Did you know that people who live in rented or shared accommodation are seven times more likely to have a fire? That’s why it’s vital for landlords to not just be aware of the dangers, but to actively prevent them.
This blog will outline eight fire safety tips for private and social landlords to ensure tenant safety in rented accommodation. It is the latest in our series of landlord resources for fire safety, geared at helping, guiding and advising landlords on fire safety best practice.
Fire Safety Tip1: Know which fire safety legislation applies to you
Fire safety regulation is largely contingent on the type of property being rented as well as its location within the UK. Landlords should consult our short guides to the Housing Act 2004, the Smoke and Carbon Monoxide Alarm (England) Regulations 2015 (which addresses what alarms are needed inside dwellings and common areas) in addition to the Regulatory Reform (Fire Safety) Order 2005. Meanwhile, Fire Building Regulations draw on a number of different documents and require varying levels of protection.
Fire Safety Tip 2: Have a list of useful resources
Landlords should always aim to be proactive, rather than reactive, when it comes to providing fire safety in rental accommodation. One of the best ways to ensure you have covered all areas, is to compile a list of resources to refer to.
For instance, the Local Authorities Coordinators of Regulatory Services (LACORS) provides national guidance for fire safety for different kinds of houses and flats, as well as legal responsibilities for landlords. BS 5839-6 is a vital resource for fire detection in domestic premises, as it summaries the code of practice for the design, installation, commission and maintenance of fire detection and alarm systems. For more useful fire safety resources, please see our Landlord Resources or Social Housing Toolkit. Alternatively, you can download our fire safety checklist for landlords to ensure you have covered all the essential areas:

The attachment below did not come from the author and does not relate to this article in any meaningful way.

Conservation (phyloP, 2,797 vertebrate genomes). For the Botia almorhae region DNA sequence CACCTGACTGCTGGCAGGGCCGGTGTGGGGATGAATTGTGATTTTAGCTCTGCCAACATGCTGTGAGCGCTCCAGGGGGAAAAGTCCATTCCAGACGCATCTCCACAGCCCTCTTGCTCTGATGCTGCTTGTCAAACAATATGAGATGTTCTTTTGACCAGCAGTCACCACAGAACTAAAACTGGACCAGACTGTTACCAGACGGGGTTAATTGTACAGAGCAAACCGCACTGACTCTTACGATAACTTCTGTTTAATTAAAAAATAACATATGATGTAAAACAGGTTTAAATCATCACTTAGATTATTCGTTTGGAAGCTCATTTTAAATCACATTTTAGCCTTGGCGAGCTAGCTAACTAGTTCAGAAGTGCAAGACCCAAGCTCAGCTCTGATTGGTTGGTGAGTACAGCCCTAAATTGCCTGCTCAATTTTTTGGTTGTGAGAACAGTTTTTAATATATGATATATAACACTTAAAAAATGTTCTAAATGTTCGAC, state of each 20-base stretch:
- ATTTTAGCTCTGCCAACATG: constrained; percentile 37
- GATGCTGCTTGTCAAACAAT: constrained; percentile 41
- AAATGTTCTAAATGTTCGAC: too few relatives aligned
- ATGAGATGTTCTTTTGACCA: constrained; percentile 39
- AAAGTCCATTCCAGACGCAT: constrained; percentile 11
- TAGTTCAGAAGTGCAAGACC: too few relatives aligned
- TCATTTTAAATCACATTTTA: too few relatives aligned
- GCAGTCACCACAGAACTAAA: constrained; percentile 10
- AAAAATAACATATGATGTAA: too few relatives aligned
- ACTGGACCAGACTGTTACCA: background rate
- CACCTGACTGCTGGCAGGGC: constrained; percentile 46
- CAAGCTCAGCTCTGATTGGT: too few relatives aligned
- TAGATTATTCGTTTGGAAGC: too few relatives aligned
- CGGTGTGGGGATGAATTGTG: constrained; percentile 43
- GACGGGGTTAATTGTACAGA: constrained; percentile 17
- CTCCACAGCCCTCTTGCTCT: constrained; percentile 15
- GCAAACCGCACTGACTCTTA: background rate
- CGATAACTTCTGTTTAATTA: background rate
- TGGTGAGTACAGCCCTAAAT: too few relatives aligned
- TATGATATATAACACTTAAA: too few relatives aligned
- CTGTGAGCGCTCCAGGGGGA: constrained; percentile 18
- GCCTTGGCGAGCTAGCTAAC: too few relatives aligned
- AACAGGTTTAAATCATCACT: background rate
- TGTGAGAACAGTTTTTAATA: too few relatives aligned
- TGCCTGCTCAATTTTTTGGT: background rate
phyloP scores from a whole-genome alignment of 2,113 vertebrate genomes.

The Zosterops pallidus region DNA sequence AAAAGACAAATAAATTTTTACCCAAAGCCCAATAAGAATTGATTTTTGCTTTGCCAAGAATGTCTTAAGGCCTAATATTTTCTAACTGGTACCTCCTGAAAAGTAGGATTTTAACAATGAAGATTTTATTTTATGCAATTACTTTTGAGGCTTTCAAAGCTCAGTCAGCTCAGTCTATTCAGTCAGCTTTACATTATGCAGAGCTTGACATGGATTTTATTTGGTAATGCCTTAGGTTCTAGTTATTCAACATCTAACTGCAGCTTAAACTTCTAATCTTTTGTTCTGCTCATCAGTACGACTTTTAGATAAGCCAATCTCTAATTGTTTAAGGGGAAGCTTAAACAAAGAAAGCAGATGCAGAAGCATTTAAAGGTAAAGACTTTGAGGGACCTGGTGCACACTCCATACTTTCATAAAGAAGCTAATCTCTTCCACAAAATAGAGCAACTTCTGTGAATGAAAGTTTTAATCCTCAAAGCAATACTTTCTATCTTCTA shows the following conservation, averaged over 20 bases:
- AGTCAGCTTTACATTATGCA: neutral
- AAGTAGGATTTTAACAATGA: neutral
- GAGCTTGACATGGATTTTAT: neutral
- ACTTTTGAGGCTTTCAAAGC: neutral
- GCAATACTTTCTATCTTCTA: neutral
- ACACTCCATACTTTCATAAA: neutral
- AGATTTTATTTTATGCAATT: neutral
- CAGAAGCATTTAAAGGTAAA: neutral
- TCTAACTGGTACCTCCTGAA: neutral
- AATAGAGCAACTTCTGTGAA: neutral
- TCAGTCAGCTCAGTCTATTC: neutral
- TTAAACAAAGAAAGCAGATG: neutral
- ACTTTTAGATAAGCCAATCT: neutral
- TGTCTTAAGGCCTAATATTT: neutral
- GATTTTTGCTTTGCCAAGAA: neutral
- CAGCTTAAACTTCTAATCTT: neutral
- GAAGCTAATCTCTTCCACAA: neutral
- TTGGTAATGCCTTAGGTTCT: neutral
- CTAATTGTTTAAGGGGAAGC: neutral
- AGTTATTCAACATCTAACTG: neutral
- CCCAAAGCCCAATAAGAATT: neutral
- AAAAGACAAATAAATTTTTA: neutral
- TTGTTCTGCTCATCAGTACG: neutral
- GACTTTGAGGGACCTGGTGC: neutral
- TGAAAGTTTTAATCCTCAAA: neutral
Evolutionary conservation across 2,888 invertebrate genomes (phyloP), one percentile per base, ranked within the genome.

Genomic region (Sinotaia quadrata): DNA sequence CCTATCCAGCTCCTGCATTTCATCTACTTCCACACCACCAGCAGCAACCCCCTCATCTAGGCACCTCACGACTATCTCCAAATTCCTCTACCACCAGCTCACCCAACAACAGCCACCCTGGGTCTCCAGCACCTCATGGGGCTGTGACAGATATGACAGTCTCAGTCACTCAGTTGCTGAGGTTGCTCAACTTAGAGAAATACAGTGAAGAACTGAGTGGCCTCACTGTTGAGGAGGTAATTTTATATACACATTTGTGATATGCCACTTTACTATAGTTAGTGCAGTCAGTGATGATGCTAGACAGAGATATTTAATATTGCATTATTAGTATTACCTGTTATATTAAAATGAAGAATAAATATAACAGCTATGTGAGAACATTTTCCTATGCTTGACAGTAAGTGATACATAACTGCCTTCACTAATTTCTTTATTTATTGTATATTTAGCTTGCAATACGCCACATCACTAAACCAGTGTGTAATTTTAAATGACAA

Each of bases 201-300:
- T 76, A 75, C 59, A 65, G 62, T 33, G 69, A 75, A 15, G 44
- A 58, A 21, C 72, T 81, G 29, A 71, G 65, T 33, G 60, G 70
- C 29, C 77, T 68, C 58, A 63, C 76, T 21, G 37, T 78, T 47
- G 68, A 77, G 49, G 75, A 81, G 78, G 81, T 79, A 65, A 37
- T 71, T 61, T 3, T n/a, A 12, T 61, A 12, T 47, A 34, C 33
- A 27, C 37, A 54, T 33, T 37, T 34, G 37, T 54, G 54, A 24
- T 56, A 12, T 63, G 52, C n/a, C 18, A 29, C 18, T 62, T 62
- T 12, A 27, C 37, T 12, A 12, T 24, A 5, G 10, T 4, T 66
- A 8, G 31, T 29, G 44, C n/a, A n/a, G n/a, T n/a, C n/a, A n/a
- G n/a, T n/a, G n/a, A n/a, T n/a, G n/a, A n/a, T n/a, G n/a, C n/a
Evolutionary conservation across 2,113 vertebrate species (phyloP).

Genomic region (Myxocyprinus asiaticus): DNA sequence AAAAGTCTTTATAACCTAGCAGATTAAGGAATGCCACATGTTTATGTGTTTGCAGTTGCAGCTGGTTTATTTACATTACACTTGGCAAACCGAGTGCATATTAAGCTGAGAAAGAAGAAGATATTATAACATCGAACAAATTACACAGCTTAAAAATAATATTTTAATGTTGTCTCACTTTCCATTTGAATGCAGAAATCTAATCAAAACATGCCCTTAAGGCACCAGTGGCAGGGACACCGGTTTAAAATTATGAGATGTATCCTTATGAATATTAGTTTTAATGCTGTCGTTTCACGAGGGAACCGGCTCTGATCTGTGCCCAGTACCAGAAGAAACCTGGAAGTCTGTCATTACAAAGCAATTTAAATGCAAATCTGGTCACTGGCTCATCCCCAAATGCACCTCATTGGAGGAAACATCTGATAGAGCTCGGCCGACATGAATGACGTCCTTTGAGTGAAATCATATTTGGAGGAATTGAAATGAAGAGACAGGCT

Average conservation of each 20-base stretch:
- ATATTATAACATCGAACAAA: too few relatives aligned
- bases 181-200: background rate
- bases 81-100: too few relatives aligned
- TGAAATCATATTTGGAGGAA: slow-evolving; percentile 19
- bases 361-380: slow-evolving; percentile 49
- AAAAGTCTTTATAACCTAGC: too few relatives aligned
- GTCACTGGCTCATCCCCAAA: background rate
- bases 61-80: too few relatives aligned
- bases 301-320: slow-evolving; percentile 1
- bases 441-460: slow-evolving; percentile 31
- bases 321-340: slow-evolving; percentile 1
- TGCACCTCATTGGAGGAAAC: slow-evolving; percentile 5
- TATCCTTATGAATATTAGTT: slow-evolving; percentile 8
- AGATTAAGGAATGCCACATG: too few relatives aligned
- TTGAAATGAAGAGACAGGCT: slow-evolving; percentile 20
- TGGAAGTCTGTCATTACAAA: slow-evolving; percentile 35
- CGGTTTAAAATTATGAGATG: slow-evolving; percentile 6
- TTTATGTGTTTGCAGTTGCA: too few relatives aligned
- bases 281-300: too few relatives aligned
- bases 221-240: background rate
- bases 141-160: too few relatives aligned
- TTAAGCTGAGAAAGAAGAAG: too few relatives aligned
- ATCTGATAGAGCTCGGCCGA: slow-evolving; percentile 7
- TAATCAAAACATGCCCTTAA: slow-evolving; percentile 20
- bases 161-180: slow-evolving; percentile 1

Fire Safety Tip 3: Conduct a thorough fire risk assessment
Landlords should also have a thorough understanding of the Fire Safety Order, which stipulates that there must be a listed ‘responsible person’ who complies with legislation and conducts fire risk assessments. As outlined in the FSO, when there is no employer, the responsible person is the person who has control of the premises - so for rental accommodation this tends to be the landlord.
Whilst it is recommended to follow the fire risk assessment template provided by Gov.uk, landlords should also be conscious of where their duties overlap with the local housing authority under the Housing Act 2004, and the local fire and rescue service, as per the Regulatory Reform (Fire Safety) Order 2005. As a consequence, there are two types of risk assessments for landlords to consider - and LACORS is a great resource addressing this. Please see our Fire safety standards and regulations for existing social housing for more information.
Fire Safety Tip 4: Installing an appropriate fire safety system